By Amy Lukau
The Department of Justice (DOJ) will resume doing business with private prisons. This announcement came Thursday, as attorney general, Jeff Sessions wrote a memo saying phasing out private prison use “changed long-standing policy and practice” and “impaired” the ability of the Bureau of Prisons “to meet the future needs of the federal correctional system.”
The directive issued by the Obama administration instructing the DOJ to curtail the use of private prisons is officially obsolete.
According to the American Civil Liberties Union private prisons hold approximately 18 percent of federal prisoners and 7 percent of state prisoners.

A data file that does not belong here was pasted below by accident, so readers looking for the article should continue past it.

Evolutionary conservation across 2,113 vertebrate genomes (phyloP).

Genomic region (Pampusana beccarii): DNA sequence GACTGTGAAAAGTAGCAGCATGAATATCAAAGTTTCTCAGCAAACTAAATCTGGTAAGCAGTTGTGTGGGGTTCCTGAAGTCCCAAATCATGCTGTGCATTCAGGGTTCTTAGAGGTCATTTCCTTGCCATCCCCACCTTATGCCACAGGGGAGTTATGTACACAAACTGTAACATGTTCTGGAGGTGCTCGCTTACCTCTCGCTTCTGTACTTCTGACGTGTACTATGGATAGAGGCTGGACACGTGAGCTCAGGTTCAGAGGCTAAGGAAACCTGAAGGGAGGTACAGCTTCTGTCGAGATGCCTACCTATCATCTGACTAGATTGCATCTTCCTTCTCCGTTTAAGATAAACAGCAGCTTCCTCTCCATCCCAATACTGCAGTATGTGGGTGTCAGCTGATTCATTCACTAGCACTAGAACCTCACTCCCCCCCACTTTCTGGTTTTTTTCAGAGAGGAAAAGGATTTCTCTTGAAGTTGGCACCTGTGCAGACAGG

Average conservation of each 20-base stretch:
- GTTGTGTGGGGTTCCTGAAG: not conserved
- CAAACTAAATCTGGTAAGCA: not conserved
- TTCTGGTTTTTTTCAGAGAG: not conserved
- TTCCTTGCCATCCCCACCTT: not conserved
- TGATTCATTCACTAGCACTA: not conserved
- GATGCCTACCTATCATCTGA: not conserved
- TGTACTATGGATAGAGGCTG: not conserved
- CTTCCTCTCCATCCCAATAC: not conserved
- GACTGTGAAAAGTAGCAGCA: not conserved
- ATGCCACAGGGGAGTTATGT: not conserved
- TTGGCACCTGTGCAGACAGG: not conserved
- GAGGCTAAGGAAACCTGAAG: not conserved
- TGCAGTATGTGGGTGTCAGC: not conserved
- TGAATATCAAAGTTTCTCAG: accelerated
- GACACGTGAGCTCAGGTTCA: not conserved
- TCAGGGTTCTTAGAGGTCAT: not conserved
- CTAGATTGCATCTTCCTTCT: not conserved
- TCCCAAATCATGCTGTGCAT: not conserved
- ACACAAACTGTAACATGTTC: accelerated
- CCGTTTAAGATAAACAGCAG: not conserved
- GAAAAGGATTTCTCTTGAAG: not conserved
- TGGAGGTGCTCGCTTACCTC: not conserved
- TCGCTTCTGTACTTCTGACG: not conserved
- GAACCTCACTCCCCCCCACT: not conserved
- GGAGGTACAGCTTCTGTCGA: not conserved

Sally Yates, former deputy attorney general indicated private prisons “simply do not provide the same level of correctional services, programs, and resources; they do not save substantially on costs; and as noted in a recent report by the Department’s Office of Inspector General, they do not maintain the same level of safety and security.”